About St. George Single Malt Whiskey Lot 16
Founded in 1982 by German-born Jörg Rupf, St. George Spirits is one of the oldest craft distilleries in the United States. The distillery, housed in an old World War II airplane hangar on a former naval base on the edge of San Francisco, is home to Lance Winters, mad scientist and St. George’s master distiller.
Winters, who is widely-known for experimenting with different types of spirits, has a laboratory dominated by a 10-liter test still in addition to the glass beakers and graduated cylinders that cover every inch of counterspace. Next to the dusty chalkboards caked with equations for the conversion of sugar to alcohol and intricate diagrams of molecular structures are bottles of experimental whiskies, vodkas and even an aging balsamic vinegar (it’s 14 years old already).
St. George Single Malt Whiskey is the realization of Winters’ dream to make an elegant and expressive American single malt whiskey. After sourcing two-row barley (traditionally used in English ales), Winters roasts a portion of the barley at different roast levels in order elicit rich aromas of hazelnut and cocoa. He smokes the remainder of they barely over beech and alder, adding complexity and character to the whiskey. After mashing and fermenting the grains, the wort is distilled through a traditional, 63-gallon copper-pot still — "it’s an artisanal process that results in a better-tasting product," says Winters. After distillation, the whiskey is aged in a number of different types of wood, including refill bourbon, French oak, sherry and port casks.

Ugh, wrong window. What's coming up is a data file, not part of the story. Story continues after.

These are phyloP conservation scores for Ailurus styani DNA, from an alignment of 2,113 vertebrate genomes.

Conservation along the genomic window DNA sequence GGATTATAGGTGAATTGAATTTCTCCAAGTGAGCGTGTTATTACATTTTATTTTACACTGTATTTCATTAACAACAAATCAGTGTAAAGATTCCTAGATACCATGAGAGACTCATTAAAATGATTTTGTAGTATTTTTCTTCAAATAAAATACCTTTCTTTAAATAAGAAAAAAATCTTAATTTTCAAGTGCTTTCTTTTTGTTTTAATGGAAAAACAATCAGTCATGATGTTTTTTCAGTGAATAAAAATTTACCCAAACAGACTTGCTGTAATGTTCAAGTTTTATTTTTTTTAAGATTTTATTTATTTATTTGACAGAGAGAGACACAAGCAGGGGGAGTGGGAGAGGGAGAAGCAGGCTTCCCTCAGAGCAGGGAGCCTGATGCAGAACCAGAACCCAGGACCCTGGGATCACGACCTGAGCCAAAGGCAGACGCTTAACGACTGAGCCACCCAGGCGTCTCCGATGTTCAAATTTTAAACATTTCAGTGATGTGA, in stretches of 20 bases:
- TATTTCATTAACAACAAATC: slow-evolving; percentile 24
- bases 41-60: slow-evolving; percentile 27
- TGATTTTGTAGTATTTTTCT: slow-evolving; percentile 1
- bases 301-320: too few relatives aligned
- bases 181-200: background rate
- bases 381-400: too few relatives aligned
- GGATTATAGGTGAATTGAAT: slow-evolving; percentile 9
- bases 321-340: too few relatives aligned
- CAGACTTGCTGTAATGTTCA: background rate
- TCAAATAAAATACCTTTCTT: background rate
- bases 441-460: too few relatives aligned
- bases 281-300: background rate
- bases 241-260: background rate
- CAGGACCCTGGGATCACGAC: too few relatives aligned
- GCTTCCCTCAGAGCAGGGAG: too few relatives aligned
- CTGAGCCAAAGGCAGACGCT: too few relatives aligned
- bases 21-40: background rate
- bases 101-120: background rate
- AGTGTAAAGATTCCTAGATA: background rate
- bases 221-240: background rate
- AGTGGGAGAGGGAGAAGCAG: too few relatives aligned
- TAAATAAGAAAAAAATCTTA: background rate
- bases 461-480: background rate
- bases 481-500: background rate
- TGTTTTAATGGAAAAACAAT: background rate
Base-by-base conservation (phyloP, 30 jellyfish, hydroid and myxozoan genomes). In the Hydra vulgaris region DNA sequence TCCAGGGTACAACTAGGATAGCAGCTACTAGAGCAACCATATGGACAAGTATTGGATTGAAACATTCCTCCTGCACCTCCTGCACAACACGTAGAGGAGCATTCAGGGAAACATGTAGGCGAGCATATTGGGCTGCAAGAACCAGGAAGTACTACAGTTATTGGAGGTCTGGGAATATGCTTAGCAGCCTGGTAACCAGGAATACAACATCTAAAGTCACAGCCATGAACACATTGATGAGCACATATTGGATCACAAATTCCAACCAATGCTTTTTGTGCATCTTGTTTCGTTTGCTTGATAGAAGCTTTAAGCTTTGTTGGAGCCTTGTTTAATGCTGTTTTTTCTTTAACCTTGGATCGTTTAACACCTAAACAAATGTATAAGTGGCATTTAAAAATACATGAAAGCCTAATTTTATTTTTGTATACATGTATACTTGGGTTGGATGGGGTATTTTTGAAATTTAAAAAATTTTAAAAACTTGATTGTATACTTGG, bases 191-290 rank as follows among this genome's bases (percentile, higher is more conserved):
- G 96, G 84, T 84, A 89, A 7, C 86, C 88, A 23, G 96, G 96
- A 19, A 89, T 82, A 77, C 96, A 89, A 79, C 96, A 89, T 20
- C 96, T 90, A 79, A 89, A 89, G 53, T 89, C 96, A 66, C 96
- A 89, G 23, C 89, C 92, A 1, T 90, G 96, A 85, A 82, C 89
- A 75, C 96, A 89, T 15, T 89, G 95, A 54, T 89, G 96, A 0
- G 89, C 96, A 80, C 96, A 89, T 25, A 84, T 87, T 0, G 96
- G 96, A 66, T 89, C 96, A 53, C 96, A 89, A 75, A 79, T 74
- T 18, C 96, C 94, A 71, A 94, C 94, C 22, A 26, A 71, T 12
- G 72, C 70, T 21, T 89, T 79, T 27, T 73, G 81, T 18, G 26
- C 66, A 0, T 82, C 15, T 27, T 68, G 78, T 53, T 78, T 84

Lot 16 was launched October 2016 as a part of St. George Spirits critically acclaimed Single Malt series. Together with distiller and blender Dave Smith, St. George Head Distiller Lance Winters comprised a range of whiskeys from four to 10 years to craft this edition, using a wide variety of cask types.
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About American Whiskey
There are two main representatives of the American whiskey family, bourbon, and rye, but some other spirits don't fall into those two strictly regulated categories.
There's equally strictly regulated American single malt, made from 100% malted barley, Tennessee whiskey, essentially bourbon filtered through maple charcoal and aged in new charred oak barrels.
And then there's moonshine, a high proof (150- 170 proof) distilled spirit mainly made out of corn which gained popularity during the prohibition.
Check out our impressive selection of American single malts, or find your new favorite in our rich whisk(e)y selection, and get familiarized with what the world has to offer.